Washington, February 11 – The Center for a New American Security (CNAS) Technology and National Security Program and the CNAS 20YY Warfare Initiative have launched a new project, A World of Proliferated Drones. The project will examine the implications of the rapid expansion of drone use. Today, over twenty nations have or are developing armed drones and many more possess low-cost unarmed drones, including non-state actors.
In particular, the project will study the implications of drone proliferation and policy options the United States and its allies and partners could adopt in the near-term in order to prepare for such challenges. A World of Proliferated Drones will also examine the technology available to state and non-state actors, potential uses of that technology, political and strategic implications of those uses, and possible U.S. policy options.
The project will result in recommendations for how to address the challenges associated with a drone-saturated world.
Below, please find a short commentary on the project by Paul Scharre, director of the CNAS 20YY Warfare Initiative:
The proliferation of weapons-capable drones around the world, to not only states but also non-state actors and even individuals, raises difficult challenges for crisis stability, escalation dynamics, and norms regarding sovereignty violation. Small, fully autonomous GPS-programmable drones can be purchased online by anyone for a few hundred dollars. When outfitted with small explosives or chemical or biological weapons, they could be converted into short-range precision weapons. Already, such developments have begun to impact international relations. For example, in 2013, China sent a drone into contested airspace in the East China Sea. In response, Japan scrambled a manned fighter aircraft. These burgeoning dynamics suggest a number of questions for the future of international stability: If one nation shoots down another nation’s drone, is that an act of war? Are states more willing to shoot down a drone, since there is no one on board? And are states more willing to engage in acts of brinkmanship with drones in the first place, since there is no human at risk?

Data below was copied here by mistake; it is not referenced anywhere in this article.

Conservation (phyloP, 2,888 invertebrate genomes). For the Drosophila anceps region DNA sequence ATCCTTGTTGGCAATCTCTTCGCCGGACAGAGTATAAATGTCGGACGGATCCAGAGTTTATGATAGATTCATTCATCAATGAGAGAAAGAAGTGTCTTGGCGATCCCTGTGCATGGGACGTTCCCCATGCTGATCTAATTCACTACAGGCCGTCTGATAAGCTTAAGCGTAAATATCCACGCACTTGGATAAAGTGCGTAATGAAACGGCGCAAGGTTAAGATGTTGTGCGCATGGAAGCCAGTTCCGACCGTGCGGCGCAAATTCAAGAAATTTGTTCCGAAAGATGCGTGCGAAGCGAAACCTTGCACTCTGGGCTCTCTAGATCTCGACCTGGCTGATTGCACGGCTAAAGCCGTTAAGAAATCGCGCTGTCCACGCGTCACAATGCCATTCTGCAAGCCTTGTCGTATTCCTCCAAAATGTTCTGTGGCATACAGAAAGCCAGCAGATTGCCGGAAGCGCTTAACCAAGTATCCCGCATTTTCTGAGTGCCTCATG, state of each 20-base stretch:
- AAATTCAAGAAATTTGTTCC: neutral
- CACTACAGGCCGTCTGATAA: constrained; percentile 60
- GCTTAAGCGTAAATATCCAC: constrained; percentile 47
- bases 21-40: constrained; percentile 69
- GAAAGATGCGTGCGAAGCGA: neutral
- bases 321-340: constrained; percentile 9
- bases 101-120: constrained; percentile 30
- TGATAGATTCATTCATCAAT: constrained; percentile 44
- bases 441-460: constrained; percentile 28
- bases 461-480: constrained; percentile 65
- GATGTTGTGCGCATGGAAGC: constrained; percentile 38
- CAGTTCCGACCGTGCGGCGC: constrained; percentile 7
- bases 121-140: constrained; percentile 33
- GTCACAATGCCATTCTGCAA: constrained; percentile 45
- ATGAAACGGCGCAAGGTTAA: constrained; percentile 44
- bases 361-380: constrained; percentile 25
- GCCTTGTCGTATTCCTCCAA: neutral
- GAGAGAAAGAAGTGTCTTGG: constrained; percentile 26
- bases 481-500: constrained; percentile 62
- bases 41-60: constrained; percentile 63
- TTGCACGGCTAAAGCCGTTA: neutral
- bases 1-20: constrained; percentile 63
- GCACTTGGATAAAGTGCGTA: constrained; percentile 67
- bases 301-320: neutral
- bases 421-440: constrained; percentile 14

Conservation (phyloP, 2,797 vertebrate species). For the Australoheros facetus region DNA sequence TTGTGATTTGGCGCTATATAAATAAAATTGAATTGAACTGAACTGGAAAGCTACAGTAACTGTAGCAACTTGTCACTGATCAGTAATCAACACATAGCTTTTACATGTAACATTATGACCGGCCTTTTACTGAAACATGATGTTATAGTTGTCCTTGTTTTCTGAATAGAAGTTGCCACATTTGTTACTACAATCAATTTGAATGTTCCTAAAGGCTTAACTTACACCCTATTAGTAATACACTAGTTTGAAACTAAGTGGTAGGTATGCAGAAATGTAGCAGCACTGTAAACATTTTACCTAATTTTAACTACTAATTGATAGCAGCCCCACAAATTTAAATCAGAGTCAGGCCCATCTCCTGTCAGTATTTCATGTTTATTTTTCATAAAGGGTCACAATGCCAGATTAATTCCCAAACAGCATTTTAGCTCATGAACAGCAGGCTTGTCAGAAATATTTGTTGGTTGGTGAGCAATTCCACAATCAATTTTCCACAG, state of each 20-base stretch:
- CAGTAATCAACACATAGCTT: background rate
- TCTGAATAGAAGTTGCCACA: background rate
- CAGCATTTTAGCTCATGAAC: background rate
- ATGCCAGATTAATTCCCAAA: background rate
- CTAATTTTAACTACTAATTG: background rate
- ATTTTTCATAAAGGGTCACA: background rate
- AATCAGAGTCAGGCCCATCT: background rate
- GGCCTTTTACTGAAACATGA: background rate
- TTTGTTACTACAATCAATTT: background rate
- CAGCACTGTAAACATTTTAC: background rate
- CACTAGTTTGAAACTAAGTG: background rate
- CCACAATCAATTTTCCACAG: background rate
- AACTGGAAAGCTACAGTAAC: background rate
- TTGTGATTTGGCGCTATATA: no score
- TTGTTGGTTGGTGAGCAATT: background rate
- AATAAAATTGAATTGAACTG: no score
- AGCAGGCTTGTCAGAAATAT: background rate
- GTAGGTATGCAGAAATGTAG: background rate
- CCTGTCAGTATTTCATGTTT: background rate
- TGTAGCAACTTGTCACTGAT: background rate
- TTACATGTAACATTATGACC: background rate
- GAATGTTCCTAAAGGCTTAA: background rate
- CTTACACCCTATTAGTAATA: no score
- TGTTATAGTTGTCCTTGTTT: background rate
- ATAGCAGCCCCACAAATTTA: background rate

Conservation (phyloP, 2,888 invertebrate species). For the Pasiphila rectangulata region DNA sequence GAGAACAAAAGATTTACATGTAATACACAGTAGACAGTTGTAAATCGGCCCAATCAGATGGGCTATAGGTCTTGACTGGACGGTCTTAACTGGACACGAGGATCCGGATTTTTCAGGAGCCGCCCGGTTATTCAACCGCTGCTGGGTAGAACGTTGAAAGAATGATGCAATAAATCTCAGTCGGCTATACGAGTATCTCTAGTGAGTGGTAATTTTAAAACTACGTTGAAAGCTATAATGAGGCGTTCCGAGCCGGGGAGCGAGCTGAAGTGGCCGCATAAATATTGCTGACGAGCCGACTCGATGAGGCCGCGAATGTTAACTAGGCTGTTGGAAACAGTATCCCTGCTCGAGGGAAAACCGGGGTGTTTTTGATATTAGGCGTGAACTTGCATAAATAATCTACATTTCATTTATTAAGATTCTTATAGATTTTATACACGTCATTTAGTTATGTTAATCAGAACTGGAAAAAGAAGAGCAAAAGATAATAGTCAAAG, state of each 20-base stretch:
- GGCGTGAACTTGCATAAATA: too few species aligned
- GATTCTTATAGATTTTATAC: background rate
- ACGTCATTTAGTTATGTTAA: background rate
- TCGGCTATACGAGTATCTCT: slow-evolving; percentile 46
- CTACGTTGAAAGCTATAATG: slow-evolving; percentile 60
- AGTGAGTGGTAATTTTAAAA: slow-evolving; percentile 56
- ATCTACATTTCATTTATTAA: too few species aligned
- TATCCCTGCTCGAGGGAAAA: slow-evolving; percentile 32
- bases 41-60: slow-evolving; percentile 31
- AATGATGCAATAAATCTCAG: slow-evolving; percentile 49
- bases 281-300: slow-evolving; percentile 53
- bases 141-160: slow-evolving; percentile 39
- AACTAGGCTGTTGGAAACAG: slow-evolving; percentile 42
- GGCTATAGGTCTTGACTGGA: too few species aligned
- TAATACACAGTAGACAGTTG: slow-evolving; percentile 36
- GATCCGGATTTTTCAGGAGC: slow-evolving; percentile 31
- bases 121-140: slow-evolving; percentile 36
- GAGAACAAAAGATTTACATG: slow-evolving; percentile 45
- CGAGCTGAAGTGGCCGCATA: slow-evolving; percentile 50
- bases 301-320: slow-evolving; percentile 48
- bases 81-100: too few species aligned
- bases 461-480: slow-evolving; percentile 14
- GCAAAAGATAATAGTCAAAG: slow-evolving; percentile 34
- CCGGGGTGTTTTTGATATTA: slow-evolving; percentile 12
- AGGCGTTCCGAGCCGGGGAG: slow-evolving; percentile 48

The answers to these questions hinge not principally on the technology itself, but how states and non-state actors will use the technology, and how they will perceive its use by themselves and others. Anticipating the likely contours of a drone-saturated world will help the U.S. government take steps today to influence, as best it can, the shape of a future most conducive to American interests. Potential proactive policy measures that could be taken now include:
- Reform of export control policies
- Declaratory policies on hostile actions by other nations with drones
- Communication and actions regarding expectations of appropriate drone use
Paul Scharre, Director of the CNAS 20YY Warfare Initiative, and Ben FitzGerald, Director of the CNAS Technology and National Security Program, are available for interviews. To arrange an interview, please contact Neal Urwitz at firstname.lastname@example.org or 202-457-9409.